Automated driving: Jaguar Land Rover will rely on Nvidia Drive from 2025
Beginning in 2025, Jaguar Land Rover and its subsidiaries will equip every newly launched vehicle with Nvidia’s assisted and automated driving solutions. New parking and driving assistance systems are planned, but also for interior monitoring and visualization.
Jaguar Land Rover uses the entire Nvidia stack
The lineup of cars is committed to the full Nvidia Drive suite, which is based on the Drive Hyperion reference platform, which Nvidia announced was ready for use in the eighth generation of its latest GTC in November. At the heart of this platform is Drive Orin, a system on a chip for autonomous driving that saw the light of day in 2019 and is due for delivery later this year. Orin is available in different performance classes, but the SoC almost always includes Cortex-A78 cores and an integrated Ampere graphics unit. Several Orin SoCs and additional onboard custom Ampere accelerators can also be used.
Drive AV and Drive IX . explained
Drive AV and Drive IX run on hardware, and both are a software solution for driving and interior monitoring as well as sensor visualization. For example, Drive AV includes deep neural networks for vehicle perception, measurement, planning, and control. Engine IX is the framework within which the behavior of the driver and passengers can be evaluated. Above all, this includes safety related aspects such as wakefulness or extreme sleep in order to provide the active assistance systems with appropriate information.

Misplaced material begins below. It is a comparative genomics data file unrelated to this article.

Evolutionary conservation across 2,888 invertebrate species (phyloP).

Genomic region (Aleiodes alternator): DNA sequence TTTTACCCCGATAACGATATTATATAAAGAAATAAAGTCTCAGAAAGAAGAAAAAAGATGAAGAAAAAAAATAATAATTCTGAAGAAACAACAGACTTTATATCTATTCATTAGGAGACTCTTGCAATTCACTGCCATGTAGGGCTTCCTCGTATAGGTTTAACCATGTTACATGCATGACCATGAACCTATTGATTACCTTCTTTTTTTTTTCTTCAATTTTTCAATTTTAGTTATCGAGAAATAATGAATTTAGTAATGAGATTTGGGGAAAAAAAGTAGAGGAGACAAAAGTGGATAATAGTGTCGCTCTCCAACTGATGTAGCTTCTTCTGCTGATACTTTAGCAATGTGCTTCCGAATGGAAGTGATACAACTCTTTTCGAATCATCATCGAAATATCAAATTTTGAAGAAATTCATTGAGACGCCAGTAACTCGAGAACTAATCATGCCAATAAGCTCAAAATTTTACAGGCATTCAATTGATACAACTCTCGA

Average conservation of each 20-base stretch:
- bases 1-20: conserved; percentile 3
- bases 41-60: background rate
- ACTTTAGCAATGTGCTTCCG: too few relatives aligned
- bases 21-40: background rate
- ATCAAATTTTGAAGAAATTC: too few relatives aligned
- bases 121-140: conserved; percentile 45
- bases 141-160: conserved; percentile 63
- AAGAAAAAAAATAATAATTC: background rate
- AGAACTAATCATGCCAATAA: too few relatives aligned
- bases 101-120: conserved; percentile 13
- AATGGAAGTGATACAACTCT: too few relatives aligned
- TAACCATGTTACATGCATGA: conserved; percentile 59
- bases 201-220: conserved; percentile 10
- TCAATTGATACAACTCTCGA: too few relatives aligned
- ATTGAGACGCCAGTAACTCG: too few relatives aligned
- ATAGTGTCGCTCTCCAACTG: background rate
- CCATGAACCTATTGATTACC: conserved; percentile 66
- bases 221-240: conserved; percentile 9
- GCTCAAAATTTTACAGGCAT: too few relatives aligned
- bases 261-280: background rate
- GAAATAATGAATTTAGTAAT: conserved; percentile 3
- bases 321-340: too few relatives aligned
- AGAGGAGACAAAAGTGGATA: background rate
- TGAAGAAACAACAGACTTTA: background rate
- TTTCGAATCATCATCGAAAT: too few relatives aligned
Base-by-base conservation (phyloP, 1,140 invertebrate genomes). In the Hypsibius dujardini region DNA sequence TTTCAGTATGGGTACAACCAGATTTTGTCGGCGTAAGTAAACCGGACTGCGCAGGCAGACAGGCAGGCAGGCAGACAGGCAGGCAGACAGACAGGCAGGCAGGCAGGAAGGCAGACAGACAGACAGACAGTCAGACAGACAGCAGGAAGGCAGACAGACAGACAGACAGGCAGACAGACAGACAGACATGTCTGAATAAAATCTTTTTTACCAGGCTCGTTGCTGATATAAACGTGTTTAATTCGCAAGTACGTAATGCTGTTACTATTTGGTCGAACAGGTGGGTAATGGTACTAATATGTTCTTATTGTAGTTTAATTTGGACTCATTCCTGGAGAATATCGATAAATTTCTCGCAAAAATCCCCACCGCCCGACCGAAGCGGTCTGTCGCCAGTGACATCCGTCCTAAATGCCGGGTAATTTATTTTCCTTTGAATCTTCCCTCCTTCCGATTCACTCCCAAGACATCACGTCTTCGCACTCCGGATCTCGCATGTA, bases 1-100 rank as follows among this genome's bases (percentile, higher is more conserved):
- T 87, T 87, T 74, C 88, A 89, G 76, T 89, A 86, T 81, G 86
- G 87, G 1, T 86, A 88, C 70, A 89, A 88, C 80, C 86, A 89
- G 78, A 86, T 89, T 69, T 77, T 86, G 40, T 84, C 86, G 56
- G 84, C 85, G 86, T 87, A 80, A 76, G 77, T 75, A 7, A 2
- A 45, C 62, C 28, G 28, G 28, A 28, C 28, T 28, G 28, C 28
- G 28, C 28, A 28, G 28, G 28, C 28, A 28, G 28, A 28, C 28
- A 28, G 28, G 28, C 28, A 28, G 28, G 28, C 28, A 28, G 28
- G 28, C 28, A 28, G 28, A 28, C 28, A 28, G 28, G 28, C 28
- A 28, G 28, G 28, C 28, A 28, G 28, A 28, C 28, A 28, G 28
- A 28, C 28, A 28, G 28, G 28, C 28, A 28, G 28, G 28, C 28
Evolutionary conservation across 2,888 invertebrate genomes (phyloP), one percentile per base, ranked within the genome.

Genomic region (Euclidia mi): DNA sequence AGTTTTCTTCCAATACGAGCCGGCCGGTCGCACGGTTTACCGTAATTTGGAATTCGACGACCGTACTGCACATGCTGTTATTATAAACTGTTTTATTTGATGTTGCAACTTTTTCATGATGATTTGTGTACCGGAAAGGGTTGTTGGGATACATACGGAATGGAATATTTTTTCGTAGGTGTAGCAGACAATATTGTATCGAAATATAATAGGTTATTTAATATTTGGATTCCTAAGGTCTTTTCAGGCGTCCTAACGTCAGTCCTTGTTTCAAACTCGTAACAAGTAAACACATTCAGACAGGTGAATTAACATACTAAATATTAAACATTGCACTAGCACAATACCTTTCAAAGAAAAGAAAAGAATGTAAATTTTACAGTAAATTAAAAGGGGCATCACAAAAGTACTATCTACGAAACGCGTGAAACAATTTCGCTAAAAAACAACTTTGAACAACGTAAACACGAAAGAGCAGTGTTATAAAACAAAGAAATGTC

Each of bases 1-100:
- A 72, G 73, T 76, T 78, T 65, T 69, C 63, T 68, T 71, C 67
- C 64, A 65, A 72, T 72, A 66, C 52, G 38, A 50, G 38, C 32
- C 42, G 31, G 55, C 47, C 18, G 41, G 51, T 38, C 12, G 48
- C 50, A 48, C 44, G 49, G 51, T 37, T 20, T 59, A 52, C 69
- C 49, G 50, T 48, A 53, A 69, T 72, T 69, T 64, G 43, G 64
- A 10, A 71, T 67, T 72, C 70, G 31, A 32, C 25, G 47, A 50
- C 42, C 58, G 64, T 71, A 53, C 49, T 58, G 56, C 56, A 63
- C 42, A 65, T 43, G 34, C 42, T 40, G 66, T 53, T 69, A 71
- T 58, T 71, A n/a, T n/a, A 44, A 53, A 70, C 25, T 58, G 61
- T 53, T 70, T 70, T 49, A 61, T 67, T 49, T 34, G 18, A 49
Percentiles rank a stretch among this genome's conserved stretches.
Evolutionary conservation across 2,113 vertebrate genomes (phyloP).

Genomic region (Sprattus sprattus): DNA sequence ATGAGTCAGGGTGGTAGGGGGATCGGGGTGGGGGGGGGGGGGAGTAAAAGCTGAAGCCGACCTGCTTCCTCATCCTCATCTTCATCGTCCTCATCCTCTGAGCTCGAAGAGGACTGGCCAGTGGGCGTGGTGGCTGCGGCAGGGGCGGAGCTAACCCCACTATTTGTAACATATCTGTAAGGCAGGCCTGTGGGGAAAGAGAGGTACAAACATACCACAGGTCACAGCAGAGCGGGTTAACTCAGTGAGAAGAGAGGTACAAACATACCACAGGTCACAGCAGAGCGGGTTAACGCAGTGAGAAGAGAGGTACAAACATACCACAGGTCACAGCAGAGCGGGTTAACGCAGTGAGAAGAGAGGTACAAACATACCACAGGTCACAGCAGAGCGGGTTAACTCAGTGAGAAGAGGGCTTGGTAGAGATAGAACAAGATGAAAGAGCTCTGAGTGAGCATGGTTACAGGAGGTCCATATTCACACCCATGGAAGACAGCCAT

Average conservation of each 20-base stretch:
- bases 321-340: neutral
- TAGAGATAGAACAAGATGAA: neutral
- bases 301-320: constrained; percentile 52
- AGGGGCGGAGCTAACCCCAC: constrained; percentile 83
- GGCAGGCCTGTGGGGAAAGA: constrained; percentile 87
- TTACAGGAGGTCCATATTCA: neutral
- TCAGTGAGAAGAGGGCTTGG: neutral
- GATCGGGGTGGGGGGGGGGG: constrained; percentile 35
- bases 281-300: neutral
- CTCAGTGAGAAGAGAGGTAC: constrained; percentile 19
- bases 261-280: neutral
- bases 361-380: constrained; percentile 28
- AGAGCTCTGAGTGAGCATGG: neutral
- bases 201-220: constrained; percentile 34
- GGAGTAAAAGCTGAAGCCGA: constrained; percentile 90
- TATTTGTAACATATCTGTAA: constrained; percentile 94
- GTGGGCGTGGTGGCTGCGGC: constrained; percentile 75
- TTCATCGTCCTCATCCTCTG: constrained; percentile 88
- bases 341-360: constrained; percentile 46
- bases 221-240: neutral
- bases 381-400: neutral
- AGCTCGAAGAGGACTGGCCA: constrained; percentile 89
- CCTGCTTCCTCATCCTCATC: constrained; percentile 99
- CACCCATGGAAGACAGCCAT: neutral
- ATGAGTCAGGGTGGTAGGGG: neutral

The human/machine interface (HMI) is also implemented via Drive IX, for example to control the infotainment system via voice and gestures or to interact with AI-powered voice assistants. In addition, Drive IX is responsible for visualizing the sensors in the car’s cockpit. Graphics related to the detected surroundings are displayed in the driver display to show the driver what the vehicle is seeing. When standing, the corresponding displays of the cameras can be output with their associated overlays on the displays.
The program determines the vehicle
Since software is such a large part of Nvidia Drive, the company calls it a software-specific platform that can see steady improvements over its lifetime. Jaguar Land Rover wants to run a self-developed data center with Nvidia DGX to train AI models and Drive Sim software based on the Nvidia Omniverse for physically accurate simulations in real time. This comprehensive validation and verification architecture aims to enable manufacturers to provide assistive and automated driving services over the life of the vehicle through OTA updates.
Jaguar Land Rover wants to develop a level 3 system
Specifically, a solution according to Level 2+ is initially planned, which allows the driver to permanently take his hands off the steering wheel and, as with Level 2, make the car control the throttle and brakes. However, the driver’s attention is still required, which can be monitored using Drive IX. Jaguar Land Rover wants to upgrade this system to Level 3, which will also allow the driver to “turn a blind eye”, allowing secondary activities while driving. The company has yet to announce the speeds and ways the systems will operate. With the Drive Pilot, Mercedes-Benz plans to launch within six months the Level 3 system, which is designed only for highway traffic jams of up to 60 km/h. In the USA, BMW offers Assisted Driving Plus in level 2+, which operates up to 64 km/h as long as the driver is looking ahead.
ComputerBase received information about this item from Nvidia under a non-disclosure agreement. The only requirement was the earliest possible publication date.
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